TRAVERSE CITY — A woman accused of driving with a drug in her blood during a crash that killed her mother wants a higher court to consider whether the law is unfairly punishing her.
Jennifer Lynn Greenwood, 39, pleaded guilty in 13th Circuit Court on Friday to operating a motor vehicle with any amount of THC — marijuana’s active component — in her system causing impairment of a bodily function. She did so on the condition that the state Court of Appeals weigh circuit court Judge Tom Power’s rulings on: whether state law and case rulings unjustly treat medical marijuana users and recreational users differently; and whether marijuana should be a Schedule 1 drug.
She can withdraw her plea if the higher court declines to take her appeal, Grand Traverse County assistant prosecutor Kit Tholen said.
Prosecutors agreed to drop the most serious charge Greenwood faced, Tholen said. Power had been set to try her on a charge of operating with any amount of THC in her system causing death. That charge stemmed from a Dec. 10 crash where Greenwood had been driving on U.S. 31 near Interlochen with her mother and daughter as passengers when she hit a patch of ice and struck an oncoming vehicle. The crash killed her mother Victoria Laviola, and injured Greenwood and her daughter.
She told police after the crash that she had smoked marijuana the night before, and a blood test more than five hours after the crash showed 1 nanogram of THC in her system and 33 nanograms of the active ingredient’s metabolite.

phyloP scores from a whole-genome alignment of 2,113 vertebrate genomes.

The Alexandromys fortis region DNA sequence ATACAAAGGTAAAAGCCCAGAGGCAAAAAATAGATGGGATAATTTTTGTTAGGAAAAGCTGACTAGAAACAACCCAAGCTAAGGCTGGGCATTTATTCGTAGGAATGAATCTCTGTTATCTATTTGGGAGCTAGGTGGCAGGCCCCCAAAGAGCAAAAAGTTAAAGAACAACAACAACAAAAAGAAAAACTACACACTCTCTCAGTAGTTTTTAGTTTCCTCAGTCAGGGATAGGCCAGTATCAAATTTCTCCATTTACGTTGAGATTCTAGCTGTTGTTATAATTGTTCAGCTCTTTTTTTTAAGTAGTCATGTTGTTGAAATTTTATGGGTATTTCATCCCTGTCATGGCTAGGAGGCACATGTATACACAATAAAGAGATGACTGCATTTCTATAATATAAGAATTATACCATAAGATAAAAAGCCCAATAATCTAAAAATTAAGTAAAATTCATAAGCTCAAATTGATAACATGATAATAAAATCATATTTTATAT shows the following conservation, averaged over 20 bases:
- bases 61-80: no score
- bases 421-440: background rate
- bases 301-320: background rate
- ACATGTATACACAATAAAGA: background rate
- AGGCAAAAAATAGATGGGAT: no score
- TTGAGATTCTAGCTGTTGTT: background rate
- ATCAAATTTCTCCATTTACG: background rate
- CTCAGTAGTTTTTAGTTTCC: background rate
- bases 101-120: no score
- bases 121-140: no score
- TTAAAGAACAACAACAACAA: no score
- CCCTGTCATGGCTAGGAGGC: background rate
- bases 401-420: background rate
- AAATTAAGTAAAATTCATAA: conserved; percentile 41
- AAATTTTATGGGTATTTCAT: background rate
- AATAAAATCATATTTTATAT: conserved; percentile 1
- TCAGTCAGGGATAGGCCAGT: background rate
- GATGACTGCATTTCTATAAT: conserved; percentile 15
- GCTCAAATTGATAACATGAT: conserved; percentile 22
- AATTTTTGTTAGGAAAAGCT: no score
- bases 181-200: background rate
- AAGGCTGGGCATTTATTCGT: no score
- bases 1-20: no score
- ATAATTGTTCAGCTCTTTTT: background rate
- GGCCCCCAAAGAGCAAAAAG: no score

Power will sentence Greenwood on June 30, he said.
She normally would face up to five years in prison after pleading to the lesser charge, but prosecutors agreed to stay her sentence until the Court of Appeals decides whether to take the case or makes a ruling if it does, Tholen said.
Jesse Williams and others on Greenwood’s legal team want the court to determine if state and case law are unjust in allowing medical marijuana patients to drive with small amounts of THC in their blood, so long as they’re not impaired, yet penalizing other users for having any amount, even if they’re not impaired. He also wants them to rethink whether the state should consider marijuana a Schedule 1 drug, a category for drugs with no medical uses or safe way to administer them. Power previously ruled against defense attorneys’ motions on both issues.
“We have preserved her appellate rights and if we’re successful, the case could go away for her, or not,” he said.
Power agreed Friday that THC metabolites in Greenwood’s blood weren’t relevant to the case and shouldn’t be allowed as evidence. Williams and Frederik Stig-Nielsen, Greenwood’s co-counsel, pointed to an unpublished state Court of Appeals opinion where judges ruled the same.
Prosecutors will ask the Court of Appeals to reconsider this ruling, Tholen said. He had argued the evidence of the inactive metabolite would support the blood test result showing Greenwood had active THC in her blood.
But no expert testimony can determine how much active THC was in her blood at the time of the crash, if any, by considering the amount of metabolites, Power said.
Michigan’s strict law and no guarantee from the court that Greenwood wouldn’t have to serve a prison sentence made it hard for anyone facing such a sentence to reject a plea deal that could erase that possibility — innocent or not, Williams said.
“If she had a prescription for Marinol or just took Marinol and the test results were identical, the prosecutor would have to prove she was under the influence,” Williams said, referring to the trade name for pharmaceutical THC.
Grand Traverse County Prosecutor Bob Cooney wasn’t immediately available for comment Friday.